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The State of College Football After What We Learned Today

It's been a very frustrating 2-week stretch for Tech football fans, laden with de-commitments. It's time we take a step back and look at the big picture though, and examine what the past two weeks means for the game as a whole.

Ivan Pierre Aguirre-USA TODAY Sports

The concept of a "runaway freight train" describing the SEC's ever-increasing dominance of college football is pretty accurate. Nothing will ever stop them until the NCAA changes the rules surrounding how they do what they do.

The lifeblood of any college football team is their ability to recruit. Recruit really well, and you're in good position to thrive as an organization. Don't recruit well, and you'll fall down the food chain like a brick.

The problem is, when on the poor end of things, it can become a vicious cycle only capable of being broken by an incredible coach (a very rare breed) who can get players to perform more than anyone ever expected them to. Recruit poorly, and you'll probably perform poorly -- and it's hard to want to play for a program that performs poorly.

These kids all tell us they're "solid" to Tech, and have convinced themselves that they are, but have had other schools recruiting them since their commitment to Tech. (Keep in mind, the other schools are likely turning up the heat on our commitments mostly because they've lost commitments of their own, but also because some kids were undiscovered by most before committing to Tech.) They listen enough to start thinking they might just take one more visit...what harm could that do? Then they take that visit, and are amazed at how nice campuses are, how beautiful their women are, how big their signing bonuses stadiums and weight rooms are, the teams they'll get to play against...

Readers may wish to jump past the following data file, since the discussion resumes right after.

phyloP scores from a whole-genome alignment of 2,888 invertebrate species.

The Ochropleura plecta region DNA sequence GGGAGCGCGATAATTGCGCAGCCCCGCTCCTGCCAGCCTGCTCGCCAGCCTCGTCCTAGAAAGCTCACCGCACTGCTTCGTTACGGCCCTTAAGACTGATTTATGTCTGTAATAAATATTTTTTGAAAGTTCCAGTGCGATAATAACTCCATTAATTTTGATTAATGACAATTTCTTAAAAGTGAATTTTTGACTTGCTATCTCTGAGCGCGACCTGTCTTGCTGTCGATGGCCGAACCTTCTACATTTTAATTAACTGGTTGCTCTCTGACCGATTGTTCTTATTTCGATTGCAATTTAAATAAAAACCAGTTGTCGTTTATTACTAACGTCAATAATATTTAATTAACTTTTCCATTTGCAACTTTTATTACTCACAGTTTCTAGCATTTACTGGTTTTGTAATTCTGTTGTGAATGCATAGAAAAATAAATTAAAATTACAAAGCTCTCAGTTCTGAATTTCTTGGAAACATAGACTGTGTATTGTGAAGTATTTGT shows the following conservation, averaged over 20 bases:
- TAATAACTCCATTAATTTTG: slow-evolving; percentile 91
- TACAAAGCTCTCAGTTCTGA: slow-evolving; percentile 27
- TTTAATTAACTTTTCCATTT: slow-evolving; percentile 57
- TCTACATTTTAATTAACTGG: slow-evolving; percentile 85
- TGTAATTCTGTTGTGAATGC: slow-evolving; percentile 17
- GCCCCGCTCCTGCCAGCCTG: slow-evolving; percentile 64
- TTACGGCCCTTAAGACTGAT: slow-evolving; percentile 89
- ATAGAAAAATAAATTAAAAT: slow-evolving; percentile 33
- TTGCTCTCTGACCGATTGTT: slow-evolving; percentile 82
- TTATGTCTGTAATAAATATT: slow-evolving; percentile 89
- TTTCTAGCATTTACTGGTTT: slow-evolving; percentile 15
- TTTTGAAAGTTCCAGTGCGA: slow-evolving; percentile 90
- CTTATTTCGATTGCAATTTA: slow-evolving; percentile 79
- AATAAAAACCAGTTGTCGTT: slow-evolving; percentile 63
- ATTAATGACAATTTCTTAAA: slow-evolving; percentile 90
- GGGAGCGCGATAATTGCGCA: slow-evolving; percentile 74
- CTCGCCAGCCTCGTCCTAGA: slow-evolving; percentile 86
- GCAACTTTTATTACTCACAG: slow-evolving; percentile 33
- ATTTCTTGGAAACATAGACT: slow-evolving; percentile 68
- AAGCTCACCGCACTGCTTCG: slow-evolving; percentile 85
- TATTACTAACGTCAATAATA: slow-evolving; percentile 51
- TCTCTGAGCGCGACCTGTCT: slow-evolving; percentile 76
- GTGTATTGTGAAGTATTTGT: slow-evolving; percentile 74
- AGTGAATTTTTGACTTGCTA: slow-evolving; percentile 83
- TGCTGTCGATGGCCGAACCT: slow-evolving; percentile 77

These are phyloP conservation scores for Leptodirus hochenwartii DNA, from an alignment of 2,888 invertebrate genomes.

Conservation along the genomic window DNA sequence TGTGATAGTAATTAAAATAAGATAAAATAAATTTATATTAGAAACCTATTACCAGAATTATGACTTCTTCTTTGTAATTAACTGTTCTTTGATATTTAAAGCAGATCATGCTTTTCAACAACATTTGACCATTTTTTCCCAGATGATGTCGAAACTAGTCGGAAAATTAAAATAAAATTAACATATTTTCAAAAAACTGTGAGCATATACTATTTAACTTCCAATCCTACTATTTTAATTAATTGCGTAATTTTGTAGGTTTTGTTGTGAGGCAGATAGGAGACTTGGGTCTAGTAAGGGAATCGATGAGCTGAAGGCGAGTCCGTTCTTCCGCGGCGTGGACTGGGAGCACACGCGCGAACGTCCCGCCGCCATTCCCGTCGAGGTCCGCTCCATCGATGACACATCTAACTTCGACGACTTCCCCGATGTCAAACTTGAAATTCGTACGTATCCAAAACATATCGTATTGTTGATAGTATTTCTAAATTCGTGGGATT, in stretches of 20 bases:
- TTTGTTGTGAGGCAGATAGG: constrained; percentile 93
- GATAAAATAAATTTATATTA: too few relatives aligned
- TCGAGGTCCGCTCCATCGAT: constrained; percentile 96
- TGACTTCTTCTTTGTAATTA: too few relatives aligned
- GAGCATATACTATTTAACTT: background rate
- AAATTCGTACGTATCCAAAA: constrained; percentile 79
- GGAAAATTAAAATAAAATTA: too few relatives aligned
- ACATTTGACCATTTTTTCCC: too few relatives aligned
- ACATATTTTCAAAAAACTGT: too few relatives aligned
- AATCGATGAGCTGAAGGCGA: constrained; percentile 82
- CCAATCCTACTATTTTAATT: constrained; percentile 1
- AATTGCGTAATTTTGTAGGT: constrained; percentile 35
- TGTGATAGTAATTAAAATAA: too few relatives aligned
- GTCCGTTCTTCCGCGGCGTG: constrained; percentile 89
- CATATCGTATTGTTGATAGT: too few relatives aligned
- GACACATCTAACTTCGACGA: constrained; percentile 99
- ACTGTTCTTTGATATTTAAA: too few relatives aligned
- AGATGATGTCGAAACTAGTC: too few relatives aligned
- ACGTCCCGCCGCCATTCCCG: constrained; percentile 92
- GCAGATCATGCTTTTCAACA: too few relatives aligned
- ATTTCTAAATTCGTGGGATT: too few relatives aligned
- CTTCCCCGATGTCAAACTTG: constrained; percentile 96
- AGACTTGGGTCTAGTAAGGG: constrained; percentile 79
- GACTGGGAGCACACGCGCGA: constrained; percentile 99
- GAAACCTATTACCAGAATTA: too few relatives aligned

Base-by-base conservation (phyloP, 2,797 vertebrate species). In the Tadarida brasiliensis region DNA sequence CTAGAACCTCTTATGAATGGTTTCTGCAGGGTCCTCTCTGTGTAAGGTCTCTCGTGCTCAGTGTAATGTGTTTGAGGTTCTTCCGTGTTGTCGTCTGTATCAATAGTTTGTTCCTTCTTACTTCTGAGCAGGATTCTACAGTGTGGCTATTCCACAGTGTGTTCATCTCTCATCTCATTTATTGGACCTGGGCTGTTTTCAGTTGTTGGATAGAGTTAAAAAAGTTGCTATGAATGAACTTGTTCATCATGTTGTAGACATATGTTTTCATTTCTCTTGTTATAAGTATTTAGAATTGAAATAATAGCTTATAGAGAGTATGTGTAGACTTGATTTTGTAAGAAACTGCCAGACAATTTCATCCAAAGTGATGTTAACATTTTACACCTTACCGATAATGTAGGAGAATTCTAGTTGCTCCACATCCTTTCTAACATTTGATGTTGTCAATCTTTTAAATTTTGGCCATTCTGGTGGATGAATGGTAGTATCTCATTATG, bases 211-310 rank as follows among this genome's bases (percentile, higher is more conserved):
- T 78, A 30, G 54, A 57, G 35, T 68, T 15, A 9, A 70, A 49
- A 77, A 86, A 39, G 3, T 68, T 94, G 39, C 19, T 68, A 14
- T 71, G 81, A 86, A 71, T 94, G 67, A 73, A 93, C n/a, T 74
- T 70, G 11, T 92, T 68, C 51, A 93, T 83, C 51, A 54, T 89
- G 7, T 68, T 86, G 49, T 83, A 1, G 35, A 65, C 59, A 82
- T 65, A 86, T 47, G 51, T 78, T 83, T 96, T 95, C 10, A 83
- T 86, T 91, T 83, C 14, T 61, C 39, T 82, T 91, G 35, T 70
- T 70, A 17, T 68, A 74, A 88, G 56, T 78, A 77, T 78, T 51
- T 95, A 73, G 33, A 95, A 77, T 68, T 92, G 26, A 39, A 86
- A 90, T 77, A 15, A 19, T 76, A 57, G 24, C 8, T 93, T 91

All this basically to say that the system is broken. The recruiting game that the league is currently subjected to is designed for the rich to get richer. It's pathetic and downright sad that our program is having to keep certain recruits secret, so that other programs won't come in and swipe them up. We have no way of evening the playing field when we're not one of the top programs or in the top conference in the country, when we play by the rules of how many we can sign, and keep players on the team for 4-5 years regardless of how well they perform.

It's an uneven playing field. Maybe that's just life, but we're in a position where, if nothing changes, we'll forever be fighting an uphill battle when it comes to recruiting. We watch uga and Alabama sign 30+ guys per year (somehow this works out mathematically to fill an 85-man roster, though I've yet to figure out how), while we've yet to sign more than 23 under Paul Johnson and have only signed over 20 twice. We watch them dogfight over the nation's top prospects, only to come and snatch our top prospects up once they realize they can't have all of the prospects that everyone wants.

The main issue now is that we're moving in a direction that would legitimately put the SEC in a place that's untouchable by the rest of the country because they'd be in a different league of talent altogether. Without a change in rules that swings the balance back into the league, the game as we know it will be severely compromised. This year's top 10 recruiting classes according to Rivals featured 6 SEC teams, the top 20 featured 10 SEC teams, and only Missouri is outside of the top 30 (for reference, the ACC's best recruiting class is Florida State at #11, and only Clemson at #14 joins them in the top 20).

At the end of the day, if college football is to continue as the game we know and love, it's going to be caused by changes in recruiting rules that benefits teams who very effectively recruit before other teams are able to jump in and grab their players. An early signing period is the only way to derail the unstoppable freight train that has become the SEC.

Anyone feel similarly, or am I just complaining and throwing a hissy-fit?